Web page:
Xochitl Pena, The Desert Sun

Some people will love them. Some people will hate them.

Either way, the gigantic 8-foot-tall babies that take four or five men to carry are guaranteed to elicit some type of reaction once they’re unveiled in downtown Palm Springs, crawling behind The Rowan.  

Judging by the conversation on Facebook so far, this is going to be the next biggest must-see, must-photograph art installation since "Forever Marilyn," before she left to make way for the downtown revitalization project.

"The 10 Babies," created by rebel Czech Republic artist David Černý, are currently in storage behind the Rowan Hotel in an underground sandpit where residential units will eventually be built part of Grit Development’s downtown project. But until construction begins, the "Babies" will be set up in this area, in front of the Palm Springs Art Museum, so people looking down into the pit – especially from the hotel’s rooftop – will see them crawling about.  

“We’re not in this to win a popularity contest but we want to create something that people will remember. Something that touches people, that will stay with them,” said Christian Hohmann, owner of Hohmann Fine Art Gallery in Palm Desert who helped secure the artwork. “Of course there will be ignorant people that will not care, but hopefully  it will bring people to downtown to see it in person.”   

The "Babies" are on loan to Grit Development for 20 months. Prior to their arrival in Palm Springs, these particular infants were last on display in Prague crawling up the side of the Zizvok Television Tower.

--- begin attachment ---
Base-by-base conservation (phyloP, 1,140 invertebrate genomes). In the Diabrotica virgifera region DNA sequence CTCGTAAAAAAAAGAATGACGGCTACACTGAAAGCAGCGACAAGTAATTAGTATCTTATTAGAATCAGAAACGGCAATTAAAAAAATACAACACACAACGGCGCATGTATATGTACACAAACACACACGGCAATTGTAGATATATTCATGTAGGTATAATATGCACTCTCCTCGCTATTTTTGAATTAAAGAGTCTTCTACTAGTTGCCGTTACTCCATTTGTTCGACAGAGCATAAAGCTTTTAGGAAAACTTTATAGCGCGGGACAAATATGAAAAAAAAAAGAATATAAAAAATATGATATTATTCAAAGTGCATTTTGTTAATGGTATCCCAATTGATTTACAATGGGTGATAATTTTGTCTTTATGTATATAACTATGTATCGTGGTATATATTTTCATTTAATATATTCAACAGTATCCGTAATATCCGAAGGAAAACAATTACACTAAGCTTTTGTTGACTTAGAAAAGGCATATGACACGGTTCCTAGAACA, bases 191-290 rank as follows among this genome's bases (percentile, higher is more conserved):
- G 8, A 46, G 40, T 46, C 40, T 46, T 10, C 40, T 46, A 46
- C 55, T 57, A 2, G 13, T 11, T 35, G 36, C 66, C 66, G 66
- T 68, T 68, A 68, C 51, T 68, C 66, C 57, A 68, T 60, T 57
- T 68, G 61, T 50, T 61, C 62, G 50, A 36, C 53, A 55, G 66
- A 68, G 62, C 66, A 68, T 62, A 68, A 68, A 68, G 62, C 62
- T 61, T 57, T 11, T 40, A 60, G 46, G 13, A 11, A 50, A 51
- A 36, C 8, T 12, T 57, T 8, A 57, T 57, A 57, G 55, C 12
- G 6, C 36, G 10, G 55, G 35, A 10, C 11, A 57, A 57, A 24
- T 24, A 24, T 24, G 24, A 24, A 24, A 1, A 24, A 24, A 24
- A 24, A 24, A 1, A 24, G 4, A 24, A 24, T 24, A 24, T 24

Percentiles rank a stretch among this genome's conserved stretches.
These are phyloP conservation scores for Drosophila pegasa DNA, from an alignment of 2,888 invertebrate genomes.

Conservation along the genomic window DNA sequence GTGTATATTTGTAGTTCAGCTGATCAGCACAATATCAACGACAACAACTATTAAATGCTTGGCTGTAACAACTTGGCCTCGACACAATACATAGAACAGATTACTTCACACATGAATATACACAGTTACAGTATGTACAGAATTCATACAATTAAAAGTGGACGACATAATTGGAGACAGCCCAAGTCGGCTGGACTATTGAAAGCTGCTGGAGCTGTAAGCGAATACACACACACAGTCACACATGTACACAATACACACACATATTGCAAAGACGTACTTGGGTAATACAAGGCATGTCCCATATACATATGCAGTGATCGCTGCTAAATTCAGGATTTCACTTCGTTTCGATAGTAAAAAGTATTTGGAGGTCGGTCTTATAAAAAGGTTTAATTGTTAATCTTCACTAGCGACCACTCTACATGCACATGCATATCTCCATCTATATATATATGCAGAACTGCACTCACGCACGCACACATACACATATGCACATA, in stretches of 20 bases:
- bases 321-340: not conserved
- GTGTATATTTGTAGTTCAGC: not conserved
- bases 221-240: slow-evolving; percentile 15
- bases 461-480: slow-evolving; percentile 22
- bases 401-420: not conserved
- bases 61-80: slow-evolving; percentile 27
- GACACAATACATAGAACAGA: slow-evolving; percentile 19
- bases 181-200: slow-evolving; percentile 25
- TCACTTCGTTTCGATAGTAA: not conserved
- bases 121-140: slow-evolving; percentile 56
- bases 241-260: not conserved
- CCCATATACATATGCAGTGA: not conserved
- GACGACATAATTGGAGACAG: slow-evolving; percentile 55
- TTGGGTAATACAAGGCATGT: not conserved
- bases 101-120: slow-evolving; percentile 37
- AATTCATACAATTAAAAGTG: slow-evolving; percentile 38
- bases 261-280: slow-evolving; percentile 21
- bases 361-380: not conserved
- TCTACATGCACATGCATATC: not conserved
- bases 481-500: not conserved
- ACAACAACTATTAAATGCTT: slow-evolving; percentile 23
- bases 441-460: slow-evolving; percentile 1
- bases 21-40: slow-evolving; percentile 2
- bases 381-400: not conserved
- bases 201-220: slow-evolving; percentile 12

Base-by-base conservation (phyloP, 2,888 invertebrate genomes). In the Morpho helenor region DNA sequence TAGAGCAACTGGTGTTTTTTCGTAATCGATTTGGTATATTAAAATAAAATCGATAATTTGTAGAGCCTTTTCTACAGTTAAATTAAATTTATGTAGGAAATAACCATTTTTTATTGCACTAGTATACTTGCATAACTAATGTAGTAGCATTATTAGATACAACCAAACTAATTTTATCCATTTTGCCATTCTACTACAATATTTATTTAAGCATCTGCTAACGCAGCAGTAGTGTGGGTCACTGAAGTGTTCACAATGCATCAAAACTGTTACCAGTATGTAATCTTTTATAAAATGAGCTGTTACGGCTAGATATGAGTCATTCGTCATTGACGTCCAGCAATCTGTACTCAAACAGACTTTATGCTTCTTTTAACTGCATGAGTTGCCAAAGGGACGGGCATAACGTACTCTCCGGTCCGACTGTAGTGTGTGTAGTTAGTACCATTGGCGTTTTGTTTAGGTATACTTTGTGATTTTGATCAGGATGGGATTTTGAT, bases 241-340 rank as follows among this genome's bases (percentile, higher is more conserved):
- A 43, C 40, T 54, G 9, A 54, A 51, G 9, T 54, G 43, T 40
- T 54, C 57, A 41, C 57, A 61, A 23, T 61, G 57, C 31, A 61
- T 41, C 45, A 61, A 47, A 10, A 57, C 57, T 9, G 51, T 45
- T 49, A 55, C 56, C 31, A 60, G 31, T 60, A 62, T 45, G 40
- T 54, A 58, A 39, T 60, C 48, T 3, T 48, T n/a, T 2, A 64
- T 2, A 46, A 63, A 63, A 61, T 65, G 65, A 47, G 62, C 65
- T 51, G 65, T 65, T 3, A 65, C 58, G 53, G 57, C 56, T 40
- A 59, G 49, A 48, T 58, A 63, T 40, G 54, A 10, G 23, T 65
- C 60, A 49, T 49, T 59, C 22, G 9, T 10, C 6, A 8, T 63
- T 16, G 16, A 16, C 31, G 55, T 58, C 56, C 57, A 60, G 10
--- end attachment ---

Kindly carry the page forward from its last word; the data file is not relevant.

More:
The sculptures will be unveiled to the public on June 5, the same day as the Palm Springs Chamber of Commerce luncheon, during which Michael Braun, president of Grit Development, will be recognized as businessman of the year.

Braun said they haven’t decided on a name for the exhibit yet, but it could be along the lines of “Babies on the Move” or “Moving Babies” because they will be rearranged periodically. Černý, who has been to Palm Springs a couple of times to see the space, has provided a template for how he wants the "Babies" arranged. They are made of fiberglass with a steel frame and it takes several men to move each one.

At some point they could be re-positioned to appear as though they are climbing up the side of the sandpit or be placed elsewhere in the downtown.

“Some people hate the "Babies," some people like the "Babies." That will create a conversation topic and people will want to see them. I think they look fabulous, personally,” said Braun.

It was the same story with "Forever Marilyn," which is expected to return to the downtown project once it’s complete. Some people loved the kitschy statue, taking the opportunity to stand below her billowing skirt for photos. Others were appalled.

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 Developer Michael Braun arranged for these large baby sculptures by artist David Cerny to be displayed in an undeveloped lot in downtown Palm Springs. (Photo: Jay Calderon/The Desert Sun)

Developer Michael Braun arranged for these large baby sculptures by artist David Cerny to be displayed in an undeveloped lot in downtown Palm Springs. (Photo: Jay Calderon/The Desert Sun)